Beginning your day with a protein-packed punch is good, but only if it is tempered by a balance of other nutrients. While proteins help sustain your energy levels, keep you satiated, and build muscle, too much can affect your concentration skills and put you at a risk of bone loss and developing kidney stones. RDI of protein for women > age 19 is 46 g and 56 g for men.
To breakfast or to Bulletproof? This seems to be the hottest debate among the health-conscious, and while the latter may work wonders for some, others feel that a good, balanced breakfast will set you up for a productive and energetic day ahead.1 So, what exactly makes a good breakfast?
Why You Need Protein
Protein is one of the body’s main building blocks, and is an essential part of a satisfying breakfast. Foods like salmon, eggs, and nuts are great ways to pack in protein at the beginning of your day. Leaving the majority of your protein consumption for dinner can prevent maximal muscle maintenance since the body can only use a certain amount of protein at and given time; it’s best to spread out your intake of this essential macronutrient [Claire St John M.P.H., R.D.N., 5 Reasons to Eat a Protein-Packed Breakfast, Dairy Council Of California]. Increased protein at breakfast (compared to other meal times) will also leave you satiated longer,2 and help sustain your energy levels. This can help control your cravings and leave you less tempted to have a sugary snack later in the day.3 A protein-packed breakfast can also protect you from liver and metabolic disorders and promote overall long-term health.4
But Can You Have Too Much Protein?
Indeed. Anything in excess is never recommended. By starting your day off with a protein-rich breakfast, you may end up consuming too much protein during the day. The recommended daily intake is 46 grams for women over the age of 19 is 46 grams, and 56 grams for men.5 Consuming too much protein can lead to hypercalciuria (elevated calcium in the urine) and bone loss. There is also the possibility of developing kidney stones if you’re not drinking enough fluids.6 And, get this: While protein can help with your memory recall, it may also interfere with your ability to concentrate.7 As with everything, moderation is absolutely essential.
Where’s Your Protein Coming From?
Of course, it isn’t just about the quantity but the quality of your protein. Eggs are one of the best, most inexpensive sources of both protein and other essential nutrients, and so are nuts, beans, and plain Greek yogurt. Oatmeal, with its high amount of fiber, can also be a satiating option (top with nuts and seeds for an even bigger protein punch).8 Remember that whole-grain breads and some vegetables (like broccoli, peas, asparagus, and mushrooms) also contain a good amount of protein.
Choose fish and unprocessed lean meats over processed meats like sausage and bacon, which can increase your risk of developing colon cancer.9 The WHO’s International Agency for Research on Cancer says that processed meat is “carcinogenic to humans” and red meat is “probably carcinogenic”.10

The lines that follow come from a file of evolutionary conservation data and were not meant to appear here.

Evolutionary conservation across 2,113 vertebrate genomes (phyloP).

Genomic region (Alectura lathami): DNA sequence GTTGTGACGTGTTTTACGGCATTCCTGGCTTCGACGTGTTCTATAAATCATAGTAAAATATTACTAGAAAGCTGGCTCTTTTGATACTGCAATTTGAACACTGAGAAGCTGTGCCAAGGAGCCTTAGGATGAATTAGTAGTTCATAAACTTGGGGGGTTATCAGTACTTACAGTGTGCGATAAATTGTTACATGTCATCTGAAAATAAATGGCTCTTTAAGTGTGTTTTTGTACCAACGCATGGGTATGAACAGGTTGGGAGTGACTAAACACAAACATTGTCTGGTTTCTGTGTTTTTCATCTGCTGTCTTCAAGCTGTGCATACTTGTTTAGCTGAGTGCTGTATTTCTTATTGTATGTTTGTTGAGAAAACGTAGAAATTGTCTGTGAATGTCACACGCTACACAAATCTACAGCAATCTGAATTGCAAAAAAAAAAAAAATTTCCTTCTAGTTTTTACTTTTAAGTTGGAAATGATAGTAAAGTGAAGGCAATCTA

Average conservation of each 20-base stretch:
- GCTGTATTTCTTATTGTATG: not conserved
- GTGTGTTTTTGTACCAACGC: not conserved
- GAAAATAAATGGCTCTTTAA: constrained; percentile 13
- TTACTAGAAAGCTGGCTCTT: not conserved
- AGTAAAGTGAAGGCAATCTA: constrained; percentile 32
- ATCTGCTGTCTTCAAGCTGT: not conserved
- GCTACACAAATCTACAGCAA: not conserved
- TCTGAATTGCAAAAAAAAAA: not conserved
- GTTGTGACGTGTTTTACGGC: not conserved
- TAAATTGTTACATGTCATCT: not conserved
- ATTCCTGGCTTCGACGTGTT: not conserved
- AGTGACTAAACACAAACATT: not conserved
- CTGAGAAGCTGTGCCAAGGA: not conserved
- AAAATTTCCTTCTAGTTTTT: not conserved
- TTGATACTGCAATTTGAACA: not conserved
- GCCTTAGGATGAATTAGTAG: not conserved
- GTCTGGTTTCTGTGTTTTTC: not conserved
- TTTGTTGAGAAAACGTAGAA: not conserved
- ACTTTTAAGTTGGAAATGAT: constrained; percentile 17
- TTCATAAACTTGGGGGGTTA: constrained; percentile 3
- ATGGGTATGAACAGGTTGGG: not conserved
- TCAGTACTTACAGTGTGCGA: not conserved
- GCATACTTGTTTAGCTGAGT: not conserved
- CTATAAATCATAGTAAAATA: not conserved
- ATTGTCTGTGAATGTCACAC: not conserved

Whey protein is another way to boost your breakfast, and many athletes and exercisers will add it to their morning smoothies or shakes since it is quickly digested. This, however, also results in a quicker insulin release, so it may not be the best option for those with insulin resistance or diabetes.11
According to the United States Department of Agriculture, 10 to 35% of your daily calories should come from protein.
Ayurveda And Breakfast
Ayurveda recommends having a healthy breakfast, but one that isn’t too heavy. Interestingly, it advises against eating fruit, dairy, or fats, all which can cause bloating or acidity.12 Instead, pick warm cereals over cold ones, and cooked fruit over raw fruit. And skip the bacon and fried eggs.
Overall, a healthy breakfast (with a satiating amount of protein) should leave the body energized and nourished and the mind alert yet calm — the best way to start your day.
References [ + ]
|1.||↑||Breakfast and Health, International Food Information Council Foundation|
|2.||↑||Leidy, Heather J., Mandi J. Bossingham, Richard D. Mattes, and Wayne W. Campbell. “Increased dietary protein consumed at breakfast leads to an initial and sustained feeling of fullness during energy restriction compared to other meal times.” British Journal of Nutrition 101, no. 06 (2009): 798-803.|
|3, 8.||↑||Holt SH, Miller JC, Petocz P, Farmakalidis E. A satiety index of common foods.Eur J Clin Nutr .1995 ;49:675-690; Paddon-Jones D, Westman E, Mattes RD, Wolfe RR, Astrup A, Westerterp-Plantenga M. Protein, weight management, and satiety. Am J Clin Nutr. 2008;87:1558S–61S|
|4.||↑||Kamada, Ikuko, Laurence Truman, Justine Bold, and Denise Mortimore. “The impact of breakfast in metabolic and digestive health.” Gastroenterology and Hepatology from bed to bench 4, no. 2 (2011): 76.|
|5, 9.||↑||Marmot, Michael, T. Atinmo, T. Byers, J. Chen, T. Hirohata, A. Jackson, W. James et al. “Food, nutrition, physical activity, and the prevention of cancer: a global perspective.” (2007).|
|6.||↑||Goldfarb, David S., and Fredric L. Coe. “Prevention of recurrent nephrolithiasis.” American family physician 60, no. 8 (1999): 2269-2276.|
|7.||↑||Michaud, Claude, Nadine Musse, Jean P. Nicolas, and Luc Mejean. “Effects of breakfast-size on short-term memory, concentration, mood and blood glucose.” Journal of Adolescent Health 12, no. 1 (1991): 53-57.|
|10.||↑||International Agency for Research on Cancer. “IARC Monographs evaluate consumption of red meat and processed meat.” (2015).|
|11.||↑||Plasma glucagon and insulin responses depend on the rate of appearance of amino acids after ingestion of different protein solutions in humans.|
|12.||↑||Yoga Journal Oct 2006|